Crucifixion re-enactments mark Good Friday
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The man portraying Jesus carried a huge cross and fell to the ground for a second time on the streets around St. John of God Roman Catholic Church in Central Islip. Roman soldiers in red capes and silver helmets yelled "levantate" -- "get up."
Then they mocked him, saying "el rey de los judios" -- "king of the Jews" -- and punctuating it with a "ha!"
Across Long Island, thousands of Christians marked Good Friday by taking part in stations of the cross. The events recalled Jesus' condemnation to death 2,000 years ago, his journey to Calvary carrying the cross, and finally his crucifixion and death.
The faithful believe that three days later, Jesus rose from the dead on Easter Sunday, the most important day on the Christian calendar.
Friday's commemorations ranged from people solemnly reciting prayers as they walked the 14 stations of the cross, to elaborate re-enactments such as the Spanish-language one that drew about 500 people to St. John of God.
The soldiers "whipped" Jesus with chains and rope, and smacked him on the back with shields. Parishioners also took on the roles of Pontius Pilate, Jesus' mother Mary, and Veronica, a woman who feels pity for the suffering Jesus and offers him a veil to wipe his bleeding forehead.
The stations of the cross, or Via Crucis in Latin, is especially popular in Latin America and U.S. Latino communities because Hispanics can relate at least as much to Jesus' crucifixion as they can to his resurrection on Easter, said the Rev. Christopher Nowak, pastor of St. John of God.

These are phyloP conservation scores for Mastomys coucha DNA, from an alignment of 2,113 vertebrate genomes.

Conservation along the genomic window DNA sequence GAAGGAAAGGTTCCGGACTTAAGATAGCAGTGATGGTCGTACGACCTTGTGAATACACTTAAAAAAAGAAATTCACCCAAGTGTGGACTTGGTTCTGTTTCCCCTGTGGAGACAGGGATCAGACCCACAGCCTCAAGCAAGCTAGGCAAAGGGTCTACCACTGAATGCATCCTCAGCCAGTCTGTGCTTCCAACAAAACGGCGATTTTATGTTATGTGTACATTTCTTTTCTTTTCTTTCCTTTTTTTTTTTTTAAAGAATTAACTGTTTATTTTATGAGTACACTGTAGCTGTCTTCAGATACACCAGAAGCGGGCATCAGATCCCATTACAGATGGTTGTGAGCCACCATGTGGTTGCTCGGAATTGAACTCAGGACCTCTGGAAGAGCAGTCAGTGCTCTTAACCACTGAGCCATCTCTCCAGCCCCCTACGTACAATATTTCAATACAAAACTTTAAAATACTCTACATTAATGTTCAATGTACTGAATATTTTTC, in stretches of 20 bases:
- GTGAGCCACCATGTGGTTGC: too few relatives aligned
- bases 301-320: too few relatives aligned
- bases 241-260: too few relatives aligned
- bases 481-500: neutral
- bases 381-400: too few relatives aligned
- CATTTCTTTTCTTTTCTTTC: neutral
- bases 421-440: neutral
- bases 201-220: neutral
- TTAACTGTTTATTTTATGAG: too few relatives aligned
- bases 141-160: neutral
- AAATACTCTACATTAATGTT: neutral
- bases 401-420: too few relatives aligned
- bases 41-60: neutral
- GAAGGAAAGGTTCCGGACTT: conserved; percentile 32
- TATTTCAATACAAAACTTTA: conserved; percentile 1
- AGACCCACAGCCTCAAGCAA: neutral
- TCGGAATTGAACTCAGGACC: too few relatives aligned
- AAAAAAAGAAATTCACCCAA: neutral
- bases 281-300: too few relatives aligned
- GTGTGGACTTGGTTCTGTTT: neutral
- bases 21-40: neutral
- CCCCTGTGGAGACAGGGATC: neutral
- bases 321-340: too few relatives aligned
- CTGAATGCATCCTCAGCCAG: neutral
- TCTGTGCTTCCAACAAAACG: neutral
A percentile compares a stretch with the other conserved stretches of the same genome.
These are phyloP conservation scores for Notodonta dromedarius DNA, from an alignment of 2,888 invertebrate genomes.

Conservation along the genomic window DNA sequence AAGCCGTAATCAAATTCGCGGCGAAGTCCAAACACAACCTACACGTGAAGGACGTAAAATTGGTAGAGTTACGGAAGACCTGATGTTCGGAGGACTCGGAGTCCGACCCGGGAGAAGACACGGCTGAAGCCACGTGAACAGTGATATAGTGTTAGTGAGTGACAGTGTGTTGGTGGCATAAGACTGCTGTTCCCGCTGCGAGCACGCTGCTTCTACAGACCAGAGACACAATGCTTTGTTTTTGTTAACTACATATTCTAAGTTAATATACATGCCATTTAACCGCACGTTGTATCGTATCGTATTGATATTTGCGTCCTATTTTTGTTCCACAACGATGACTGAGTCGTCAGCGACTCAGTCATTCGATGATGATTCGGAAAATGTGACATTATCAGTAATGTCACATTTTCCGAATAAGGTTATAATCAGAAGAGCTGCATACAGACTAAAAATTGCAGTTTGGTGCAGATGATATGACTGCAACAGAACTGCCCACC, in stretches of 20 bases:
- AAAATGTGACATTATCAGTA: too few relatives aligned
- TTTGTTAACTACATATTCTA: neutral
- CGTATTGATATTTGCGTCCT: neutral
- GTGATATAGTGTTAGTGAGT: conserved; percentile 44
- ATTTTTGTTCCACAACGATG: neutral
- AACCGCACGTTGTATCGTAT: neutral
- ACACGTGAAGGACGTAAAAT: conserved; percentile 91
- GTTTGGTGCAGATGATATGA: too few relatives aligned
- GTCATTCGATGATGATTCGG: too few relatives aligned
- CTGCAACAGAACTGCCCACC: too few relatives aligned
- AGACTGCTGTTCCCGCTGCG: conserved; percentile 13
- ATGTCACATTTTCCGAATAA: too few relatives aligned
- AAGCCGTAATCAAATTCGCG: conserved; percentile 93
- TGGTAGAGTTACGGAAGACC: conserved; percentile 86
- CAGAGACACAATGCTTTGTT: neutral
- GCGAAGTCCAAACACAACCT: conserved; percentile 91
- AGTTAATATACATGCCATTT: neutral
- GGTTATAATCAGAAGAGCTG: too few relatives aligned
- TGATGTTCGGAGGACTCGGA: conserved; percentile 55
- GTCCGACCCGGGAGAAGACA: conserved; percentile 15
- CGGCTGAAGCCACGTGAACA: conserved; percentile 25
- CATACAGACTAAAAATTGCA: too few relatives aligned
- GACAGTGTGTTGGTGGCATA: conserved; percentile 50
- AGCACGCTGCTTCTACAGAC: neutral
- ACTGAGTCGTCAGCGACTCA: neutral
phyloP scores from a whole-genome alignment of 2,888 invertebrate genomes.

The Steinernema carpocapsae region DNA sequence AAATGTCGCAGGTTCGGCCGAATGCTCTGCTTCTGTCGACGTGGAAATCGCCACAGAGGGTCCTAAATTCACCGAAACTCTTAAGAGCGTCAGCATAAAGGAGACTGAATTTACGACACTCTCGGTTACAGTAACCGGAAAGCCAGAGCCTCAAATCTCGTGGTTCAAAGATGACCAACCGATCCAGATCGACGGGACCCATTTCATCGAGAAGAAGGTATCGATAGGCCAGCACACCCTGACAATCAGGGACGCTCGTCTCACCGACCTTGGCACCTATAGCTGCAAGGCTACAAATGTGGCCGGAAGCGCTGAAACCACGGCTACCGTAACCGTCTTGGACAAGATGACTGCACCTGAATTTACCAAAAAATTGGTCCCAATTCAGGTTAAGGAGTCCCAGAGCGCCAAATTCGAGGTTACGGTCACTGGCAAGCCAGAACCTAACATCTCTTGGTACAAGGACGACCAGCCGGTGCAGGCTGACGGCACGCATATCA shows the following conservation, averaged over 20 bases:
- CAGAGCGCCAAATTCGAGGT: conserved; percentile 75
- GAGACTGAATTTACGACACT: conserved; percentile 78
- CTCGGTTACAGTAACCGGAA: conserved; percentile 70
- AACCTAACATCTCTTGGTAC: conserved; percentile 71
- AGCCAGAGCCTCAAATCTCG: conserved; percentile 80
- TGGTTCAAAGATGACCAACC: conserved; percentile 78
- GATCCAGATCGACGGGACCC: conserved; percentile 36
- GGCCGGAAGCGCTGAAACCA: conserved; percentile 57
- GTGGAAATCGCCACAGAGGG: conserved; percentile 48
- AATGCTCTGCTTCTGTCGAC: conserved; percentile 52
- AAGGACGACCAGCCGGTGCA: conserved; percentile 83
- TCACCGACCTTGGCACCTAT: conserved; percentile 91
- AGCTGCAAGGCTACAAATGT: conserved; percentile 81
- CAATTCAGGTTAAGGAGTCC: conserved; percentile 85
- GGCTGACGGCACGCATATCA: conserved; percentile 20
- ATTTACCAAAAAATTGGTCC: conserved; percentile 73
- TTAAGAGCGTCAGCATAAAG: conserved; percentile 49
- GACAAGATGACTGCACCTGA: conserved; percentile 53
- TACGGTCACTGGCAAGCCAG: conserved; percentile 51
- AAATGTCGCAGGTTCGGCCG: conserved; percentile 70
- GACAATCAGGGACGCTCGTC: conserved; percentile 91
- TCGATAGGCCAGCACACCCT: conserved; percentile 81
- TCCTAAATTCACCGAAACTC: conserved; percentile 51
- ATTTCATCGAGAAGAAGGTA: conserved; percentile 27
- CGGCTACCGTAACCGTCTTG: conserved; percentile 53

"His passion continues throughout the world," Nowak said, referring to the passion of Jesus, or his notorious suffering and public death. "Jesus Christ is still dying on the cross through poverty, war and violence."
Marjorie Villamar, 62, of Central Islip, said she took the day off from work at a business that makes airplane lights so she could attend the Via Crucis. When it was over, she said in Spanish that she could almost "feel the pain that he felt."
Though participants were mostly Latino, others also attended. Walter Morley, 74, of Commack, said he and his wife, Georgianna, came partly because they wanted to see "the Lord's passion being acted out by people who have a very deep feeling for the Christian beliefs."
At another parish, St. Lawrence the Martyr in Sayville, about 100 people quietly processed to 14 stations outside the church Friday. They listened to the story of Jesus' passion and to short reflections on what his suffering means today.
"It's a profoundly poignant, meaningful day," said the Rev. Brian Ingram, pastor of St. Lawrence. "It often helps people to find strength in the midst of their own daily struggles."
Jody Colon, 42, of Sayville, said she attended to further expose her children to the faith. She added: "God was upon us with this beautiful weather."